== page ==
# [SOLVED] Determine if a line and plane are parallel

• Mar 6th 2010, 03:08 PM
thekrown
[SOLVED] Determine if a line and plane are parallel
x = -5 - 4t
y = 1 - t
z = 3 +2t

and x + 2y + 3z - 9 = 0

Now how do I approach a problem like this? I am capable of calculating dot products, cross products, finding vectors from two points.

What is involved in this? Just a little boost will help and I'll try to solve it. Thanks!
• Mar 7th 2010, 01:18 AM
mr fantastic
Quote:

Originally Posted by thekrown
x = -5 - 4t
y = 1 - t
z = 3 +2t

and x + 2y + 3z - 9 = 0

Now how do I approach a problem like this? I am capable of calculating dot products, cross products, finding vectors from two points.

What is involved in this? Just a little boost will help and I'll try to solve it. Thanks!

Consider the normal to the plane and the vector in the direction of the line and take the dot product.
• Mar 7th 2010, 11:40 AM
thekrown
This is where I have trouble. I'm used to dealing with points, I have difficulty reading the way the information is displayed. I'm not really sure which one is the plane.

Okay, I believe x + 2y + 3z - 9 = 0 is the plane and the other info can be used to find a point. How is this read? I know it is a parametric equation of the line, so it should be

x = -5
y = 1
z = 3

If I am reading this correctly, I can use the distance between point and a plane formula and we get -3 / square root 14.

Now that we have the distance, I'm supposed determine if the line and plane are parallel. I could use some help on this part.
• Mar 7th 2010, 01:27 PM
mr fantastic
Quote:

Originally Posted by thekrown
This is where I have trouble. I'm used to dealing with points, I have difficulty reading the way the information is displayed. I'm not really sure which one is the plane.

Okay, I believe x + 2y + 3z - 9 = 0 is the plane and the other info can be used to find a point. How is this read? I know it is a parametric equation of the line, so it should be

x = -5
y = 1
z = 3

If I am reading this correctly, I can use the distance between point and a plane formula and we get -3 / square root 14.

Now that we have the distance, I'm supposed determine if the line and plane are parallel. I could use some help on this part.

You need to extensively review your class notes. Below are things you are expected to know.

The cartesian equation of a plane can be written ax + by + cz = d and a normal vector to this plane is <a, b, c>.

The parametric equations of a line can be written $x = x_0 + \alpha t$, $y = y_0 + \beta t$, $z = z_0 + \gamma t$ and a vector in the direction of this line is $<\alpha, \, \beta, \, \gamma>$.

Now apply the defintion you will undoubtedly have been given on establishing whether a line and plane are parallel.
• Mar 7th 2010, 02:24 PM
thekrown
Okay, I think I got this. My teacher and textbook use different notations, or there are different notations so the examples I have in class are not exactly as those in the textbook but I think I got it.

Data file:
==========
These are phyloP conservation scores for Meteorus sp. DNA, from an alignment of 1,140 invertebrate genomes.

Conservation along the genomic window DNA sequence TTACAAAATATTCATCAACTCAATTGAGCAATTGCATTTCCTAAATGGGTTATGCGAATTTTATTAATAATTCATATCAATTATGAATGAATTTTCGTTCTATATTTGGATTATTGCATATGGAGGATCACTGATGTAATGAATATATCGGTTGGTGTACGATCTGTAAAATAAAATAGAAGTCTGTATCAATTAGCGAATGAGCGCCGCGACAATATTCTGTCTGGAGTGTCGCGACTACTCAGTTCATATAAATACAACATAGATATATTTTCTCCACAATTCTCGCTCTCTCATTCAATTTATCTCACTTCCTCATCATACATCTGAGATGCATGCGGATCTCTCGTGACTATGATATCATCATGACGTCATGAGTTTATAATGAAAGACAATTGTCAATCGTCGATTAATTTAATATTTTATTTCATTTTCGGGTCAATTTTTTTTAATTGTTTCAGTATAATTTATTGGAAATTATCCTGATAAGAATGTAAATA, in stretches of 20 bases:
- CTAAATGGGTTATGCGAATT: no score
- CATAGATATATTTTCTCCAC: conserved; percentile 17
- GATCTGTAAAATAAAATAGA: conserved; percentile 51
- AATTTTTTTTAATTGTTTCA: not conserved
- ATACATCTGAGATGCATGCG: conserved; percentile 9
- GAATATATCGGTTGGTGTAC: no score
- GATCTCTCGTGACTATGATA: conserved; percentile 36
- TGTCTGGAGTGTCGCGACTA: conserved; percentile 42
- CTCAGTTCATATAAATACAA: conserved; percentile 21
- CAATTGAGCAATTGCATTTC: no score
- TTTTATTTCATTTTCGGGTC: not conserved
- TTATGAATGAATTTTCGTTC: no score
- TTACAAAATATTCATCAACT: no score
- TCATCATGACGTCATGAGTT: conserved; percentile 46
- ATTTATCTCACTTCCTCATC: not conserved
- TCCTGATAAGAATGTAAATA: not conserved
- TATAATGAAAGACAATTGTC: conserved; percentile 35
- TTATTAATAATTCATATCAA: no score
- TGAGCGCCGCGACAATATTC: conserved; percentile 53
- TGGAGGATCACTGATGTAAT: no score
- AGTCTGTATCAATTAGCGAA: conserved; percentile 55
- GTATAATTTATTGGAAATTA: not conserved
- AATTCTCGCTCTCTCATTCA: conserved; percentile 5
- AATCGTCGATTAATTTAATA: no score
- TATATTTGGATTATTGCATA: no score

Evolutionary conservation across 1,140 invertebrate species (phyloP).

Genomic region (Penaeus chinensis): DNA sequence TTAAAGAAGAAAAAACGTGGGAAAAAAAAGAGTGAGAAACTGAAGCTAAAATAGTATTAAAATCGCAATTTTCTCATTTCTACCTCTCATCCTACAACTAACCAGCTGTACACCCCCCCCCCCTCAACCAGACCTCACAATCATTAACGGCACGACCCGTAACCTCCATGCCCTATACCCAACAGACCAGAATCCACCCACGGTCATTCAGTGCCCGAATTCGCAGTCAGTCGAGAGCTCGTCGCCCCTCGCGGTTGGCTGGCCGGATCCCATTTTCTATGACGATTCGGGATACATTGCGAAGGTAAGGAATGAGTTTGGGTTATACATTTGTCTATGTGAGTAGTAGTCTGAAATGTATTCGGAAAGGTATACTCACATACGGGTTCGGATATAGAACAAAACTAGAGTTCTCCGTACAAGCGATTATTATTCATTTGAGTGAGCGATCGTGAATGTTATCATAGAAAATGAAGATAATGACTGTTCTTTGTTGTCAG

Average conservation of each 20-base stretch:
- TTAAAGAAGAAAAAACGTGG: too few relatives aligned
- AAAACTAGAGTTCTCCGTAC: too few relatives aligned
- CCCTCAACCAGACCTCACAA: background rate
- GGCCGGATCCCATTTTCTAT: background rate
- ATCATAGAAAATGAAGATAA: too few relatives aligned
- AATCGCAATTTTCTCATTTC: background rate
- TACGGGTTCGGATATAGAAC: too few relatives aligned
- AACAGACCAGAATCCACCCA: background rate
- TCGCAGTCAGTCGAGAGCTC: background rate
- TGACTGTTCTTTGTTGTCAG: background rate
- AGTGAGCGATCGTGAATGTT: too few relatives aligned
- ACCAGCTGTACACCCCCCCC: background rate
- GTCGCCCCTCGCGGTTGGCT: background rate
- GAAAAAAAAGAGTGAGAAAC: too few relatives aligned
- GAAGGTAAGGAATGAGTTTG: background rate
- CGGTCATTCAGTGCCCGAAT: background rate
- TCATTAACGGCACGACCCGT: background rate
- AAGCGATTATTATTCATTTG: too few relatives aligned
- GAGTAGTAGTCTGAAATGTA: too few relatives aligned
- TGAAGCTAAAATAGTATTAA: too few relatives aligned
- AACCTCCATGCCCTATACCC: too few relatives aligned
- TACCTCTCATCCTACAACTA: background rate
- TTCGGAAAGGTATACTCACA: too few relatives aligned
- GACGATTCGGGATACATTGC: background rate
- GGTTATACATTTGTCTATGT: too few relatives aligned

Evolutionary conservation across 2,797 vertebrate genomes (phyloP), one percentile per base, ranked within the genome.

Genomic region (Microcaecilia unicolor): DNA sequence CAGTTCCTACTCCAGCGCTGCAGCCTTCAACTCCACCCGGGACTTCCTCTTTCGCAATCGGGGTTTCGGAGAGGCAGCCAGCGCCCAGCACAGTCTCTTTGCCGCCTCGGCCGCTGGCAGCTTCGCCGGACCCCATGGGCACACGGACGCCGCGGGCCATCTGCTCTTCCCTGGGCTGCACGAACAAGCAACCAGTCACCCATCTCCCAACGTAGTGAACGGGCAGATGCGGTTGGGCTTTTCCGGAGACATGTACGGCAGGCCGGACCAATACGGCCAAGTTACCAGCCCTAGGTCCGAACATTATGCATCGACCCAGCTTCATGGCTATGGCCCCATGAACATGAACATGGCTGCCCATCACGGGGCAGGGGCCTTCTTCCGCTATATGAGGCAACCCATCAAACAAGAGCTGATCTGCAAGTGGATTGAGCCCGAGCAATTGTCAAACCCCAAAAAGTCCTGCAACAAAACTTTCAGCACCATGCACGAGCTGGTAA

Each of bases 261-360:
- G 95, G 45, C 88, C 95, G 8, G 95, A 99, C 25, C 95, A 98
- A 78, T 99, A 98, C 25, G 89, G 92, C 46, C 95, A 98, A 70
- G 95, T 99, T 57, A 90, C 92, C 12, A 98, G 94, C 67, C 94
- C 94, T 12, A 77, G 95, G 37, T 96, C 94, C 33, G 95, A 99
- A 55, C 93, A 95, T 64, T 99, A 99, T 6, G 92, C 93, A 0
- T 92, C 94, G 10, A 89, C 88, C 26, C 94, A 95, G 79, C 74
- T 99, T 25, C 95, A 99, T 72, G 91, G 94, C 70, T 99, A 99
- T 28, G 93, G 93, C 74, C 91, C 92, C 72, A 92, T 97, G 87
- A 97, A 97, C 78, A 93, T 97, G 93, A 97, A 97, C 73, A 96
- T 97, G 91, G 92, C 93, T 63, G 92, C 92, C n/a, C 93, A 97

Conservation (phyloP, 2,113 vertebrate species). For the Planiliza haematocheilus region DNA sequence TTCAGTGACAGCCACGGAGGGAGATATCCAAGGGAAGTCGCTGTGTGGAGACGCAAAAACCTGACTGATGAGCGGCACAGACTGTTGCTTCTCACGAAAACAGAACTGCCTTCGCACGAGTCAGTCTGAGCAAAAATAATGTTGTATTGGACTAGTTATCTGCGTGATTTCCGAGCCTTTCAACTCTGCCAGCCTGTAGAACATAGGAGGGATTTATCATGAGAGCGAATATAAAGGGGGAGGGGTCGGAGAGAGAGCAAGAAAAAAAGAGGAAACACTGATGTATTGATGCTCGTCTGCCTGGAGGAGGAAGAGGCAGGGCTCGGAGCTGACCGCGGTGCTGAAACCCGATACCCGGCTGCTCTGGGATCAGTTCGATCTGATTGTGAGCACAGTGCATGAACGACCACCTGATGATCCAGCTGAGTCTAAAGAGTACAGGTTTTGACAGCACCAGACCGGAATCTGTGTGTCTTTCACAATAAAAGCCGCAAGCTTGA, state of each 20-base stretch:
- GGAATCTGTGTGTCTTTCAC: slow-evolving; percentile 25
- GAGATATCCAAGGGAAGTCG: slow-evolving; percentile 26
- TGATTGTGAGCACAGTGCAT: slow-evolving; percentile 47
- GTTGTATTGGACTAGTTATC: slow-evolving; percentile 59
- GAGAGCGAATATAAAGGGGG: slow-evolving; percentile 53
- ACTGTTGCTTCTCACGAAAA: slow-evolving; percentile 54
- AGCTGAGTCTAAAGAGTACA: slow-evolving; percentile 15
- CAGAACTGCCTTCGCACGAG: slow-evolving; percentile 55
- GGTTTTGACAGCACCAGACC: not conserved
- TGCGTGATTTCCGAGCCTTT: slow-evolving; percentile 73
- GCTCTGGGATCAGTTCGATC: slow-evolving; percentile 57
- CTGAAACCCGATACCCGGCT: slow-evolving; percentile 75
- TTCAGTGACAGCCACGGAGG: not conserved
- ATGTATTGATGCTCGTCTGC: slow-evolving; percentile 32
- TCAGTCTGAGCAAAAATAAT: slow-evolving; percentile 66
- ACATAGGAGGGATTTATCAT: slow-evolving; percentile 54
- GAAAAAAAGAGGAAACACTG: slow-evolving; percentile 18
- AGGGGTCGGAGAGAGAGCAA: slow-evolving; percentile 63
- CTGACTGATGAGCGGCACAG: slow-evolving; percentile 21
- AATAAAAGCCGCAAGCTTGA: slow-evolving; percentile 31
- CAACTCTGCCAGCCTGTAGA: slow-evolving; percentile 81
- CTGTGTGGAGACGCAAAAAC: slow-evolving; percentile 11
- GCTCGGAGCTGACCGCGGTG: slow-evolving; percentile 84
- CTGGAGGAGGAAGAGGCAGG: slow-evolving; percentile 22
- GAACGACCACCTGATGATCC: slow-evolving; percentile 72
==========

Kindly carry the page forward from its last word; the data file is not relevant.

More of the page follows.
With

x = -5 - 4t
y = 1 - t
z = 3 +2t

and x + 2y + 3z - 9 = 0

I can sub the x,y,z into the equation. Then in order to find out if it is parallel I have this note:

at + b = 0
a = 0, then b = 0

If we get 0 = 0 then any t is a solution and is parallel.

If we get b = 0 or b =/= 0 then perpendicular.

In this problem, we get

(-5-4t) + 2(1-t) + 3(3+2t) - 9 = 0
-5 -4t + 2 - 2t + 9 + 6t - 9 = 0

Since t = 0 then a = 0 and so b is 0. So by the above notes we should get 0 = 0. I actually get -3=0.

Following my notes, I would say this is parallel. I just don't understand why I get -3 = 0.
• Mar 7th 2010, 02:44 PM
mr fantastic
Quote:

Originally Posted by thekrown
Okay, I think I got this. My teacher and textbook use different notations, or there are different notations so the examples I have in class are not exactly as those in the textbook but I think I got it.

With

x = -5 - 4t
y = 1 - t
z = 3 +2t

and x + 2y + 3z - 9 = 0

I can sub the x,y,z into the equation. Then in order to find out if it is parallel I have this note:

at + b = 0
a = 0, then b = 0

If we get 0 = 0 then any t is a solution and is parallel.

If we get b = 0 or b =/= 0 then perpendicular.

In this problem, we get

(-5-4t) + 2(1-t) + 3(3+2t) - 9 = 0
-5 -4t + 2 - 2t + 9 + 6t - 9 = 0

Since t = 0 then a = 0 and so b is 0. So by the above notes we should get 0 = 0. I actually get -3=0.

Following my notes, I would say this is parallel. I just don't understand why I get -3 = 0.

I don't know what you're doing. Taking the dot product, as I suggested in my first post, the normal to the plane is obviously perpendicular to the line. It follows by defniition that the line and plane are parallel.
• Mar 7th 2010, 02:50 PM
thekrown
I don't know either. My teacher speaks with a thick Russian accent and understanding the material is hard enough in itself. Please bear with me.

Anyways, I believe I finally got it. I'm learning more on this subject with google and this website than my actual class. Thank god for this forum.

So, again, we have

x = -5 - 4t
y = 1 - t
z = 3 +2t

and x + 2y + 3z - 9 = 0

The vector of the line is (-5,1,3) and it's direction vector is (-4,-1,2)

The vector of the plane is (1,2,3).

I take the dot product, if it is 0 then they are parallel.

The dot product is -4 -2 +6 = 0 and so here we get the 0 = 0.

I'm going to have to clarify the notes with my teacher, chances are I'm just confusing two different things.